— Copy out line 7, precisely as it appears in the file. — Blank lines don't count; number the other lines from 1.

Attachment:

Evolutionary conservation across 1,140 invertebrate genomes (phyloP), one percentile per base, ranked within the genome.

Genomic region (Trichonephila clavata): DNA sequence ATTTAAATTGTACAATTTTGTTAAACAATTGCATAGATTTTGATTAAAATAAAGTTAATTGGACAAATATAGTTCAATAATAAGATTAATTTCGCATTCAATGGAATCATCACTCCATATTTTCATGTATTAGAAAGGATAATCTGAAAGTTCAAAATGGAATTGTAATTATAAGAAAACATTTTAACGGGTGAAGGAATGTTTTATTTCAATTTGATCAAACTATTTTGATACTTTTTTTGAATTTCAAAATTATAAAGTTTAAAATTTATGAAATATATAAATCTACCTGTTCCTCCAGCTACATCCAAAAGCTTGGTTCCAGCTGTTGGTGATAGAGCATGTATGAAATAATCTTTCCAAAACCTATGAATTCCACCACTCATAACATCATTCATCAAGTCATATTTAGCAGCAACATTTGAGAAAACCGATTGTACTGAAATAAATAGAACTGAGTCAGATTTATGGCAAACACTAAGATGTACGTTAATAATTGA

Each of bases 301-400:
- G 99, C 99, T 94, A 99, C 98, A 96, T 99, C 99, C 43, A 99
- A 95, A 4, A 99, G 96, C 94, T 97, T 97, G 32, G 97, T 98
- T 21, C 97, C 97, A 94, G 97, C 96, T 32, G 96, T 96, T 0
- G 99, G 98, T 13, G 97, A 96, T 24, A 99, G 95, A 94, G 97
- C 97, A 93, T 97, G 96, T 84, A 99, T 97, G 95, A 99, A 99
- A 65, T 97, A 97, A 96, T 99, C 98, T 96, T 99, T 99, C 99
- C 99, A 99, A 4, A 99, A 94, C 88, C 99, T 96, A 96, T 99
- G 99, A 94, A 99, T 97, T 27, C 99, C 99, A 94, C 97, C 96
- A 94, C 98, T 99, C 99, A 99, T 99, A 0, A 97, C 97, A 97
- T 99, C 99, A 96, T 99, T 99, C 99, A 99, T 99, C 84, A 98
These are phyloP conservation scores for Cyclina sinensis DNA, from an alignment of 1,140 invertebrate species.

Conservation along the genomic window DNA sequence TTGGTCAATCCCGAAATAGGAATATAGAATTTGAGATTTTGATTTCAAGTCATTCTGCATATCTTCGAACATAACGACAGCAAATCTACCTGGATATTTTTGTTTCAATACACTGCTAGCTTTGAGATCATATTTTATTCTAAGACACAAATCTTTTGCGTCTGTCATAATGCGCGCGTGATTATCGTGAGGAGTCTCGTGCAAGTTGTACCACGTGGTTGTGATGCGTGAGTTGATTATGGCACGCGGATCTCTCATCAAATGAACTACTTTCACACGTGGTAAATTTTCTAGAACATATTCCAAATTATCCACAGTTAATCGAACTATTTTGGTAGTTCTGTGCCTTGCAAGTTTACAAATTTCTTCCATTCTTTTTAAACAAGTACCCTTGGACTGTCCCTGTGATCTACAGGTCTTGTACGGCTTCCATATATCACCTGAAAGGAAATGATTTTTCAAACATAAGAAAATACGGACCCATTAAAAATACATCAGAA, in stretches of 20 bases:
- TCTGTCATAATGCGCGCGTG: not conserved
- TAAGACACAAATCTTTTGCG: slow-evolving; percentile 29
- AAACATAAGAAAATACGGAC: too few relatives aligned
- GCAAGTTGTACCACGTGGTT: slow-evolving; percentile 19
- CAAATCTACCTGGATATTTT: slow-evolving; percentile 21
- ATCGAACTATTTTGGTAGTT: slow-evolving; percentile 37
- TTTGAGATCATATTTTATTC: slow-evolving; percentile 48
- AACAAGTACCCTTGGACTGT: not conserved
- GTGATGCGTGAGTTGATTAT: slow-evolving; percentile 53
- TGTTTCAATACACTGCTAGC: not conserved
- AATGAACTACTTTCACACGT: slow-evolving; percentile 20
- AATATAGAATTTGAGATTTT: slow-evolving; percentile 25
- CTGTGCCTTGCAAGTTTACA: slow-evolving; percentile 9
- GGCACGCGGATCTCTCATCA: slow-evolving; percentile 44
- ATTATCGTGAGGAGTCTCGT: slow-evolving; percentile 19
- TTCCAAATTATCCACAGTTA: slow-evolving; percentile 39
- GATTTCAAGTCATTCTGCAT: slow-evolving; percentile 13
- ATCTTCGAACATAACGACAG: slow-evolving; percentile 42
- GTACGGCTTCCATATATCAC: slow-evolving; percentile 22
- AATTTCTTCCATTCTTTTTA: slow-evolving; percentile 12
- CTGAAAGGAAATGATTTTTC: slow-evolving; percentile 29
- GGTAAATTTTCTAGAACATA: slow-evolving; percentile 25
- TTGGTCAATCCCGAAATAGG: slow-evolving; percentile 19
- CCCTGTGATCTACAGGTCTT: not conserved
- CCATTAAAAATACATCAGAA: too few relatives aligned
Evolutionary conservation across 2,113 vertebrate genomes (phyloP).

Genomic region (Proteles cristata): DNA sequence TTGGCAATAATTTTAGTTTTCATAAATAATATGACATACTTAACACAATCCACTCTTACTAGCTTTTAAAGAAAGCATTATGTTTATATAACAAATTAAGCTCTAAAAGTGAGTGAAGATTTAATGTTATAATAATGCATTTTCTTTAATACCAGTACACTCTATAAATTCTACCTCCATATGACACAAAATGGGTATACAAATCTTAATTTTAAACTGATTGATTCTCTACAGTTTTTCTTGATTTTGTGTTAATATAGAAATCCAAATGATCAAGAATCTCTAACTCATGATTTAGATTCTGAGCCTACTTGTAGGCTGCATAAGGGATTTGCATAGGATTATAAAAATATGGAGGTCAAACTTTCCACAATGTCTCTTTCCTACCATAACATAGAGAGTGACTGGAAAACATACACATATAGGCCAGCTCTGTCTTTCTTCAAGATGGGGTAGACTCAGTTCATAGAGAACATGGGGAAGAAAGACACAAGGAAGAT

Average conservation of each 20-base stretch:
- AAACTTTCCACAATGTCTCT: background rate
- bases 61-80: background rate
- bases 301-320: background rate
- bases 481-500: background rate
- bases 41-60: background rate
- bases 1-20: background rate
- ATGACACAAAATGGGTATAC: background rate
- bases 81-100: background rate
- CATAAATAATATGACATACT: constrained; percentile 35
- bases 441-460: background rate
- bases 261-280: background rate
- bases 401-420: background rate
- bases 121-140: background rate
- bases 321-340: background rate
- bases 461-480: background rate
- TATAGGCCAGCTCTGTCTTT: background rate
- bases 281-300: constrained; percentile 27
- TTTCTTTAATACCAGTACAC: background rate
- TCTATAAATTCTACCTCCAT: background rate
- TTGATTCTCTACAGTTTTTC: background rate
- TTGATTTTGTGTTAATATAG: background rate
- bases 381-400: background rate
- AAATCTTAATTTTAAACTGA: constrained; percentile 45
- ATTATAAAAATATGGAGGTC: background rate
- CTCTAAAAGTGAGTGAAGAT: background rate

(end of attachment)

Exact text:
- G 99, G 98, T 13, G 97, A 96, T 24, A 99, G 95, A 94, G 97